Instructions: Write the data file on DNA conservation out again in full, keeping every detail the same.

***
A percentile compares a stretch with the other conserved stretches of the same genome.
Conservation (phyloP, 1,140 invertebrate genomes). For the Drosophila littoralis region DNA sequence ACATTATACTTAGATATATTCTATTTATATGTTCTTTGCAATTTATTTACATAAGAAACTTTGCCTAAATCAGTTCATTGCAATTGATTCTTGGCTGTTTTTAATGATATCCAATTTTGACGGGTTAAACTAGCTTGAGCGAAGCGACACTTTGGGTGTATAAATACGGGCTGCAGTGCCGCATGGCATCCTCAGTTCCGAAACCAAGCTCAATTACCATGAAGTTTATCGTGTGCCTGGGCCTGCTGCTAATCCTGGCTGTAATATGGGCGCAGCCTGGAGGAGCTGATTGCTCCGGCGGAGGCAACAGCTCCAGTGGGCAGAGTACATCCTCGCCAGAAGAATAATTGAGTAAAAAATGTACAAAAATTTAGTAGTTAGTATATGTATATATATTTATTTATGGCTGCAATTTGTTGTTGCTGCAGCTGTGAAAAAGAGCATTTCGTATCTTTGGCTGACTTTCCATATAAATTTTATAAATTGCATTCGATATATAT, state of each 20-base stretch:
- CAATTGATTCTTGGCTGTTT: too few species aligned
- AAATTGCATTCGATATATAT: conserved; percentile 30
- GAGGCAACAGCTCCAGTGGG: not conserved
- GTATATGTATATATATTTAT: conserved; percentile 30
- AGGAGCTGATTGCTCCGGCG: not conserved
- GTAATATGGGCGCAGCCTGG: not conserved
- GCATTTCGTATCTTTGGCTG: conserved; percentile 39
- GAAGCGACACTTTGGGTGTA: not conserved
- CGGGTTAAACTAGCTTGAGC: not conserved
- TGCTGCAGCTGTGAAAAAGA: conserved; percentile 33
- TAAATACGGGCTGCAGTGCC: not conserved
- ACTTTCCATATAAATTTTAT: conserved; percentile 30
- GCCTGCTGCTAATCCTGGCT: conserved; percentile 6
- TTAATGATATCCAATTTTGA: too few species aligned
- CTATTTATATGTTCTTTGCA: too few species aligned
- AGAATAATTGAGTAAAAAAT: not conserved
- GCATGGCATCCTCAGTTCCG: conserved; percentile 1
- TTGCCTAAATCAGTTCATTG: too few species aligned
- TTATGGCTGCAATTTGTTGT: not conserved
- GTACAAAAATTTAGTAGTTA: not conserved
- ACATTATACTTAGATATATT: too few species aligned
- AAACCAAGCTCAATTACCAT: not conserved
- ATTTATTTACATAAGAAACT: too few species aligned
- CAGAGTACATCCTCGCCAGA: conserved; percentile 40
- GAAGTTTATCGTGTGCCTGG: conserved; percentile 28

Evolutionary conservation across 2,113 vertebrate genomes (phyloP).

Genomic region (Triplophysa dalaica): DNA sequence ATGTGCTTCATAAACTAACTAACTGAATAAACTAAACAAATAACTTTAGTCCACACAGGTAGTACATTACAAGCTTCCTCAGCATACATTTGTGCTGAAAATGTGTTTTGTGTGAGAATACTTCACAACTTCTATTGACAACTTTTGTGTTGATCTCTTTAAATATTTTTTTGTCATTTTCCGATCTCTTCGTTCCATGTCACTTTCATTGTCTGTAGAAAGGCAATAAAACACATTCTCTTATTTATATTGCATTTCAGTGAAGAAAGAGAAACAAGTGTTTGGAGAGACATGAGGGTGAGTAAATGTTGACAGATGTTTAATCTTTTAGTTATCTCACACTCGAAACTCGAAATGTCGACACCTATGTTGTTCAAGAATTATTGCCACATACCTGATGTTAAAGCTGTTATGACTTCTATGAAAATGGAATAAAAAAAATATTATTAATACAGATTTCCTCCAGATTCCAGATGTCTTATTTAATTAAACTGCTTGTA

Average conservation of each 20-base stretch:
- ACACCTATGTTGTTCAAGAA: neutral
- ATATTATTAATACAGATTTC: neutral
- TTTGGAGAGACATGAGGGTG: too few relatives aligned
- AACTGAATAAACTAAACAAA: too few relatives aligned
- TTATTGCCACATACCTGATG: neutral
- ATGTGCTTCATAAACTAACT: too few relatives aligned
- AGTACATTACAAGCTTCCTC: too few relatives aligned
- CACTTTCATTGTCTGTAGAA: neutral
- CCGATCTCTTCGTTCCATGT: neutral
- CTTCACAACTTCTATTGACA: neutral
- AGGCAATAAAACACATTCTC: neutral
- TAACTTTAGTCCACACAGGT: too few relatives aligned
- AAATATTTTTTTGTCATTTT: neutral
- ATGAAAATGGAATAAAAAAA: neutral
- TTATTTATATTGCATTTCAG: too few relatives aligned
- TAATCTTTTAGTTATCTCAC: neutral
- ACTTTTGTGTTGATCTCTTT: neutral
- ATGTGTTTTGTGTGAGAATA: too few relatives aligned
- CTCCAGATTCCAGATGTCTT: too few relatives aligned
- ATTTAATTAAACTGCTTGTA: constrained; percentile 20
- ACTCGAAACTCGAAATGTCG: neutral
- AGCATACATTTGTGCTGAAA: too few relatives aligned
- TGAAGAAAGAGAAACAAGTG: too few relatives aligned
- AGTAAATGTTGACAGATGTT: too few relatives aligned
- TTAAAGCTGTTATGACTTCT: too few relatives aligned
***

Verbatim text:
A percentile compares a stretch with the other conserved stretches of the same genome.
Conservation (phyloP, 1,140 invertebrate genomes). For the Drosophila littoralis region DNA sequence ACATTATACTTAGATATATTCTATTTATATGTTCTTTGCAATTTATTTACATAAGAAACTTTGCCTAAATCAGTTCATTGCAATTGATTCTTGGCTGTTTTTAATGATATCCAATTTTGACGGGTTAAACTAGCTTGAGCGAAGCGACACTTTGGGTGTATAAATACGGGCTGCAGTGCCGCATGGCATCCTCAGTTCCGAAACCAAGCTCAATTACCATGAAGTTTATCGTGTGCCTGGGCCTGCTGCTAATCCTGGCTGTAATATGGGCGCAGCCTGGAGGAGCTGATTGCTCCGGCGGAGGCAACAGCTCCAGTGGGCAGAGTACATCCTCGCCAGAAGAATAATTGAGTAAAAAATGTACAAAAATTTAGTAGTTAGTATATGTATATATATTTATTTATGGCTGCAATTTGTTGTTGCTGCAGCTGTGAAAAAGAGCATTTCGTATCTTTGGCTGACTTTCCATATAAATTTTATAAATTGCATTCGATATATAT, state of each 20-base stretch:
- CAATTGATTCTTGGCTGTTT: too few species aligned
- AAATTGCATTCGATATATAT: conserved; percentile 30
- GAGGCAACAGCTCCAGTGGG: not conserved
- GTATATGTATATATATTTAT: conserved; percentile 30
- AGGAGCTGATTGCTCCGGCG: not conserved
- GTAATATGGGCGCAGCCTGG: not conserved
- GCATTTCGTATCTTTGGCTG: conserved; percentile 39
- GAAGCGACACTTTGGGTGTA: not conserved
- CGGGTTAAACTAGCTTGAGC: not conserved
- TGCTGCAGCTGTGAAAAAGA: conserved; percentile 33
- TAAATACGGGCTGCAGTGCC: not conserved
- ACTTTCCATATAAATTTTAT: conserved; percentile 30
- GCCTGCTGCTAATCCTGGCT: conserved; percentile 6
- TTAATGATATCCAATTTTGA: too few species aligned
- CTATTTATATGTTCTTTGCA: too few species aligned
- AGAATAATTGAGTAAAAAAT: not conserved
- GCATGGCATCCTCAGTTCCG: conserved; percentile 1
- TTGCCTAAATCAGTTCATTG: too few species aligned
- TTATGGCTGCAATTTGTTGT: not conserved
- GTACAAAAATTTAGTAGTTA: not conserved
- ACATTATACTTAGATATATT: too few species aligned
- AAACCAAGCTCAATTACCAT: not conserved
- ATTTATTTACATAAGAAACT: too few species aligned
- CAGAGTACATCCTCGCCAGA: conserved; percentile 40
- GAAGTTTATCGTGTGCCTGG: conserved; percentile 28

Evolutionary conservation across 2,113 vertebrate genomes (phyloP).

Genomic region (Triplophysa dalaica): DNA sequence ATGTGCTTCATAAACTAACTAACTGAATAAACTAAACAAATAACTTTAGTCCACACAGGTAGTACATTACAAGCTTCCTCAGCATACATTTGTGCTGAAAATGTGTTTTGTGTGAGAATACTTCACAACTTCTATTGACAACTTTTGTGTTGATCTCTTTAAATATTTTTTTGTCATTTTCCGATCTCTTCGTTCCATGTCACTTTCATTGTCTGTAGAAAGGCAATAAAACACATTCTCTTATTTATATTGCATTTCAGTGAAGAAAGAGAAACAAGTGTTTGGAGAGACATGAGGGTGAGTAAATGTTGACAGATGTTTAATCTTTTAGTTATCTCACACTCGAAACTCGAAATGTCGACACCTATGTTGTTCAAGAATTATTGCCACATACCTGATGTTAAAGCTGTTATGACTTCTATGAAAATGGAATAAAAAAAATATTATTAATACAGATTTCCTCCAGATTCCAGATGTCTTATTTAATTAAACTGCTTGTA

Average conservation of each 20-base stretch:
- ACACCTATGTTGTTCAAGAA: neutral
- ATATTATTAATACAGATTTC: neutral
- TTTGGAGAGACATGAGGGTG: too few relatives aligned
- AACTGAATAAACTAAACAAA: too few relatives aligned
- TTATTGCCACATACCTGATG: neutral
- ATGTGCTTCATAAACTAACT: too few relatives aligned
- AGTACATTACAAGCTTCCTC: too few relatives aligned
- CACTTTCATTGTCTGTAGAA: neutral
- CCGATCTCTTCGTTCCATGT: neutral
- CTTCACAACTTCTATTGACA: neutral
- AGGCAATAAAACACATTCTC: neutral
- TAACTTTAGTCCACACAGGT: too few relatives aligned
- AAATATTTTTTTGTCATTTT: neutral
- ATGAAAATGGAATAAAAAAA: neutral
- TTATTTATATTGCATTTCAG: too few relatives aligned
- TAATCTTTTAGTTATCTCAC: neutral
- ACTTTTGTGTTGATCTCTTT: neutral
- ATGTGTTTTGTGTGAGAATA: too few relatives aligned
- CTCCAGATTCCAGATGTCTT: too few relatives aligned
- ATTTAATTAAACTGCTTGTA: constrained; percentile 20
- ACTCGAAACTCGAAATGTCG: neutral
- AGCATACATTTGTGCTGAAA: too few relatives aligned
- TGAAGAAAGAGAAACAAGTG: too few relatives aligned
- AGTAAATGTTGACAGATGTT: too few relatives aligned
- TTAAAGCTGTTATGACTTCT: too few relatives aligned